ok, now i was an mba and law student...the degree after the JD is a llm (a master's degree) and the degree after that is the JSD (the doctorate degree of law)...a law degree has been for three hundred years a second bachelor's degree and for only for the last 30 has it been considered a graduate degree

    educational institutions, city, county, and federal government all put a person with a JD in the pay scale as one with two bachelor's degrees, and not at the level of someone who has a master's or PhD ...i also worked for the federal government in human resources and this was the pay scale at the defense department where a person with a JD entered service as a GS-7 , GS-8, or GS-9

    a master's degree person always entered at least as a GS-9, but no lower

    a PhD, or any person with a doctorate enters as a GS-11, regardless

    so why charge doctorate level tuition at law schools...give the law students a break

    and as far as the mba, let a non-business student get conditionally accepted into an mba program and let that student take those undergrad level courses at undergrad level tuition...and give those students a break and why charge them full graduate level tuition learning the basics of econ, accounting, finance, marketing, and management

    so mr mcrain, you are now appointed by jefhatfield and governor davis to help our great state of california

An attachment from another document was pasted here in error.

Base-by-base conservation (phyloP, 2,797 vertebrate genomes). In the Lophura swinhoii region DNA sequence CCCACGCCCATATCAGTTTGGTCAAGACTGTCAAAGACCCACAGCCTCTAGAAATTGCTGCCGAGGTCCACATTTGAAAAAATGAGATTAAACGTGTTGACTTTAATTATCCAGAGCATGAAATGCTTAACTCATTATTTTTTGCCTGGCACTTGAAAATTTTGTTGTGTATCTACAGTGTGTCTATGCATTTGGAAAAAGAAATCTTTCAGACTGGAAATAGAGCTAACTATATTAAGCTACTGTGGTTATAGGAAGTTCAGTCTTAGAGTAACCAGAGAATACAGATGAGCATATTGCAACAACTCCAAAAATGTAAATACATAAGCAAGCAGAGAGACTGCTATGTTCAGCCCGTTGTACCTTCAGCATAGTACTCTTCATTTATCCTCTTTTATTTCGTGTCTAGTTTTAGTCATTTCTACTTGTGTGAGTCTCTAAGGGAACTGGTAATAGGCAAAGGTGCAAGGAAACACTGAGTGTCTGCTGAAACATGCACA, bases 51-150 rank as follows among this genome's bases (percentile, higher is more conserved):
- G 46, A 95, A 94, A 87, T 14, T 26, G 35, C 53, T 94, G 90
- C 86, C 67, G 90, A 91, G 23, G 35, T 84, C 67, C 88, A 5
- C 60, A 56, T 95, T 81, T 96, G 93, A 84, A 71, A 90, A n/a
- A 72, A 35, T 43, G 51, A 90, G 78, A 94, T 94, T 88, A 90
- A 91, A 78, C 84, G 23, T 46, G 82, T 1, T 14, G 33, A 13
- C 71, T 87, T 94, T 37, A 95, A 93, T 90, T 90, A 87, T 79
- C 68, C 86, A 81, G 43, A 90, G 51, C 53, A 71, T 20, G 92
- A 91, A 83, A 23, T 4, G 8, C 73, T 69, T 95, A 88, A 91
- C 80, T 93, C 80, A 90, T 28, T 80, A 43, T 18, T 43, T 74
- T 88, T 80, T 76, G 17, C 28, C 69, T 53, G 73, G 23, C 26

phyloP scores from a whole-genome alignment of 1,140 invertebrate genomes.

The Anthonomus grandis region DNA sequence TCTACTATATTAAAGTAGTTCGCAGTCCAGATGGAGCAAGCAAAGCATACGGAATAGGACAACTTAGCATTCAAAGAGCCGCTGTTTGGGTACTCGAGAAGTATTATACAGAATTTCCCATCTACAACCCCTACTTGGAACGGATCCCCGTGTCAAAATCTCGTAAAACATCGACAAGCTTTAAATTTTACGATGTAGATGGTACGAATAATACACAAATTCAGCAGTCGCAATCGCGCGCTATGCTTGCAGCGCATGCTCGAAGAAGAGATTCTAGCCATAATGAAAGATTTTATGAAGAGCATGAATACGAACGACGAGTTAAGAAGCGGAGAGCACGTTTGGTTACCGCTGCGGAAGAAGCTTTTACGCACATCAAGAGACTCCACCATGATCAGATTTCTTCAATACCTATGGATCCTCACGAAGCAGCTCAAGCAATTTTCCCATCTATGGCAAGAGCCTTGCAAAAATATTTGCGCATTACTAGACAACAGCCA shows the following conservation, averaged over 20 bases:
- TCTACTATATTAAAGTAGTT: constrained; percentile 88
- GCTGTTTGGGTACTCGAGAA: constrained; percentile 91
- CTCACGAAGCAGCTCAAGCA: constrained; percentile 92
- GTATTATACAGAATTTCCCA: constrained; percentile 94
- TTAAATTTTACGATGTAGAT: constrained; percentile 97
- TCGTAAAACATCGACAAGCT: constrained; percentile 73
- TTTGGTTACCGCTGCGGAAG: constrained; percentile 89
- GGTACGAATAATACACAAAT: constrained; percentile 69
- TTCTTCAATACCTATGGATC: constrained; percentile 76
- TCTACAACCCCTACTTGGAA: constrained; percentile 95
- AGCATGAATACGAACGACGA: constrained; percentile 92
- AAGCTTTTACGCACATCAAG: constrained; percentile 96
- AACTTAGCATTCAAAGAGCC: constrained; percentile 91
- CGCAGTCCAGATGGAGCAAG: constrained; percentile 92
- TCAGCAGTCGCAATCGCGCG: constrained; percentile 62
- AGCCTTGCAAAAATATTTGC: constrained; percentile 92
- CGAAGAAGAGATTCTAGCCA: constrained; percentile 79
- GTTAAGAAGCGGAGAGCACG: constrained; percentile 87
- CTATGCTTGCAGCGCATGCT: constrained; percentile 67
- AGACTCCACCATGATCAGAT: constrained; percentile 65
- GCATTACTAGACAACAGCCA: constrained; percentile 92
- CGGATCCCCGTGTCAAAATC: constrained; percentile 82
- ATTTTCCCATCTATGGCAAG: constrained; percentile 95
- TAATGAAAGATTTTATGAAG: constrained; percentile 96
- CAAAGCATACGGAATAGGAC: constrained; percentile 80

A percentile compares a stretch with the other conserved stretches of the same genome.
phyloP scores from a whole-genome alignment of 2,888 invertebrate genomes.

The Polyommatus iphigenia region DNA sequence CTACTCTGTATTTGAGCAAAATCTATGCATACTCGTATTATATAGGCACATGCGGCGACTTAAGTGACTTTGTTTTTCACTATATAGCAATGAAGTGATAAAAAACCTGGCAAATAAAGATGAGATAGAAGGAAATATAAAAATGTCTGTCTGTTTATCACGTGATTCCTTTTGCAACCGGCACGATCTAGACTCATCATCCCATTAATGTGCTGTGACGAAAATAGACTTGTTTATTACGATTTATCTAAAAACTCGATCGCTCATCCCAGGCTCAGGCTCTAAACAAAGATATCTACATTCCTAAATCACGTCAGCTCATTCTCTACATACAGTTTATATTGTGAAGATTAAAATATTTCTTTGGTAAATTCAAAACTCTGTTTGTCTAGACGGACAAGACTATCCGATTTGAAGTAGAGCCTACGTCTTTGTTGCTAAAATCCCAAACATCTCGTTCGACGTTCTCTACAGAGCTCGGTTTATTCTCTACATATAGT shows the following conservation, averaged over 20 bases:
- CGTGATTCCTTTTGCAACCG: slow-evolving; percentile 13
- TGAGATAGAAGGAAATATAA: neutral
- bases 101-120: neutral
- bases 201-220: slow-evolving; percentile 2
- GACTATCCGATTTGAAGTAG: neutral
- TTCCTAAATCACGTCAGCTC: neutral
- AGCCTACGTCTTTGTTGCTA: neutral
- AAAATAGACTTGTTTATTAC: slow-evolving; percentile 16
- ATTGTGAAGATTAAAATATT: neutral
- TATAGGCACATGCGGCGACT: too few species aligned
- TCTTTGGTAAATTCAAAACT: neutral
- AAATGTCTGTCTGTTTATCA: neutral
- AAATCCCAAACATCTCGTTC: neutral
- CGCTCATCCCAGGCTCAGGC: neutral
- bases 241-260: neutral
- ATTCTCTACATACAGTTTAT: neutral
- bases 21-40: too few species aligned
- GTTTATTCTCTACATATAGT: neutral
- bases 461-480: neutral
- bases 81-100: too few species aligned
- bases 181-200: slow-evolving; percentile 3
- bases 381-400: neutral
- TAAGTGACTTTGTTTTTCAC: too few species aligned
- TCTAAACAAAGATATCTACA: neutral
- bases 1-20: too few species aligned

give me your 2 cents

    ( btw...i am not angry or bitter at gov davis, but some of the best ideas i have heard for california have come from out of state people who live under a better system of government)

    also the reason a JD is not called "Dr." is because that is the title for someone who has a JSD (who has already earned the llm and basic JD)
     
  8. jefhatfield thread starter Retired

    jefhatfield

    Joined:
    Jul 9, 2000
    #8
    Re: Re: re: education


    now you are talking about your state, but in california lawyers are a dime a dozen and they can't even begin to expect six digit salaries out of school

    doctors and dentists can't even expect that the month after they graduate here

    btw...latest salary survey lists dentists as the top here in california...maybe we have great tans but eat a lot of sweets..he he

    ...that probably explains why so many professionals have already moved out of california...not to mention the high cost of a house
     
  9. mcrain macrumors 68000

    mcrain

    Joined:
    Feb 8, 2002
    Location:
    Illinois
    #9
    Re: Re: Re: macs and reducing the cost of higher education